In the Big “League” Now

At a slightly later age than the norm I have finally reached the Ivy League. Apartments, that is. This name seems appropriate in that my complex is directly across the street from Xi’an Jiaotong University, which is a Tier 1 Chinese university. Ivy League, indeed.

The apartment was passed down to me by my predecessor. Shortly after I was hired in May I received a flood of photos in my email inbox and several request for a decision about whether the lease should be renewed. On the basis of photos and verbal assurances alone, I accepted. By carrying over the lease I also had the side benefit of moving into an almost entirely furnished apartment. With the arrival of my boxes from Zhuhai I felt I managed to sidestep most of the fitting-out-of-the-apartment phase.

The thing that tickled me about the apartment initially wouldn’t even warrant a raised eyebrow from a local—it’s on the 30th floor. Oooooo. I think I would have to move to New York City for that to be even somewhat commonplace. However in Xi’an from my perch my view is littered with buildings of a similar height or even taller.

There are, of course, elevators in my building and the ride to my floor does not actually take very long. Though there are days when I must control my desire to pace around like some caged animal. Forgetting something upstairs has a heavier psychological burden than it does in real minutes wasted. And once I am upstairs going down seems like much more trouble than it really is. There’s been many a day when I’ve pondered whether I can survive without my next meal due to the perceived trial of going downstairs. Have there been studies about this condition? It is just me?

My apartment is really far larger than a single gal like me needs. Which means that my clothes and shoes and scarves and books have a huge space in which is disperse and seemingly multiply. The different areas of the apartment have garnered very specific functions in my mind. The “dining room” is my staging area, meaning it’s covered in various bottles, books, and bags. The covered balcony is the sun room and/or morning reading room. The large sectional sofa is the functional center of the apartment and has three zones. The left-hand side is the guitar zone, the corner is for semi-reclining reading, and the right side is for watching TV. The second bedroom is the “office,” which I forcibly put myself in when it is time for some dedicated working. (I spend far too much time enjoying the various sofa zones.) The bedroom I initially didn’t like very much. It was all sharp corners and tight walkways, but one evening spent dragging and pushing and pulling the furniture around got me an arrangement that I like.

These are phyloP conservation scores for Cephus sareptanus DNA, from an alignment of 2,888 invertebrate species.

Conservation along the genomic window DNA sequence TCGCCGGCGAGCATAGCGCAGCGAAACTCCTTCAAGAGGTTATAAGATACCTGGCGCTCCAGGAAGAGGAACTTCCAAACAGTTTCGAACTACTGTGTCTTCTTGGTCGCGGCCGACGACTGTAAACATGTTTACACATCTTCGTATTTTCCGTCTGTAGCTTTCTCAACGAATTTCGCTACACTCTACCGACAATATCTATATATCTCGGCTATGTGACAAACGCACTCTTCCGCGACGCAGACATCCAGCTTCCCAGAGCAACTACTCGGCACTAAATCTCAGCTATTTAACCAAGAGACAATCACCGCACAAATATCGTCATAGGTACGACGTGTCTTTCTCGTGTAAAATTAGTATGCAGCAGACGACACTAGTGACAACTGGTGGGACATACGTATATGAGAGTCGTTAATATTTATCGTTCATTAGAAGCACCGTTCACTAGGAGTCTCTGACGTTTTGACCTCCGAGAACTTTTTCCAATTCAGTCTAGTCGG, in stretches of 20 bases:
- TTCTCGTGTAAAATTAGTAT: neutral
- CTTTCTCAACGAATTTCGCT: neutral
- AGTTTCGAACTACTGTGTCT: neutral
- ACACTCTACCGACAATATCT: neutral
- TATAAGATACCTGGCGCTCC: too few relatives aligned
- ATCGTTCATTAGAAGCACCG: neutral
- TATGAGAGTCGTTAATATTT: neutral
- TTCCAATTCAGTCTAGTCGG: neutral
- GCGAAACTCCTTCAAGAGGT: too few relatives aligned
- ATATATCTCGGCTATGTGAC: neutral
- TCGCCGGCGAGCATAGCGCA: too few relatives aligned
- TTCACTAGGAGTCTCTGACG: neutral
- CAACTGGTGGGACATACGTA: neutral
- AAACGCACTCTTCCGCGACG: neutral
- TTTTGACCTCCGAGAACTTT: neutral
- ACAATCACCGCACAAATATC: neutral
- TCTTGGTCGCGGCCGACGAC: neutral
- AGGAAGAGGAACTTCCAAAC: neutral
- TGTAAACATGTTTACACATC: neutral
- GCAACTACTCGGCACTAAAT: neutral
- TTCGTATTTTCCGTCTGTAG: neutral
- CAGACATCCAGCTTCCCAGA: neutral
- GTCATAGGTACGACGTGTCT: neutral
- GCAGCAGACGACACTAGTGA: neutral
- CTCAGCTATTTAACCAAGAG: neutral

Living on the 30th floor I have had few pest problems, unlike last year when I lived on the second floor and had a higher number of mouse and cockroach encounters than I was altogether comfortable with. On the downside windy days mean sleepless nights as all my doors and windows rattle horribly and the wind whistles through them. As far as general city living issues, there is also a lot of light and noise pollution, even at night. There are two buildings being constructed right across from me and work never seems to stop.

On the positive side, every evening is like a communal concert. If I leave the windows open I will enjoy a number of public “performances” from residents practicing their various musical instruments. There are at least two pianists, I think, as well as a saxophonist and some traditional flute-like instrument. I also get to listen to the “bells” of the senior high school below me and be amused by their morning exercises that are broadcast starting around 7 AM.

A final story of note in regards to living in a tall building: you may be at the mercy of mischievous youngsters. On several occasions I have gotten into the elevator only to see the work of a childish hand—every single floor button pushed on the panel, from 1 to 33. You see it in the movies and you laugh—but just wait until you experience it!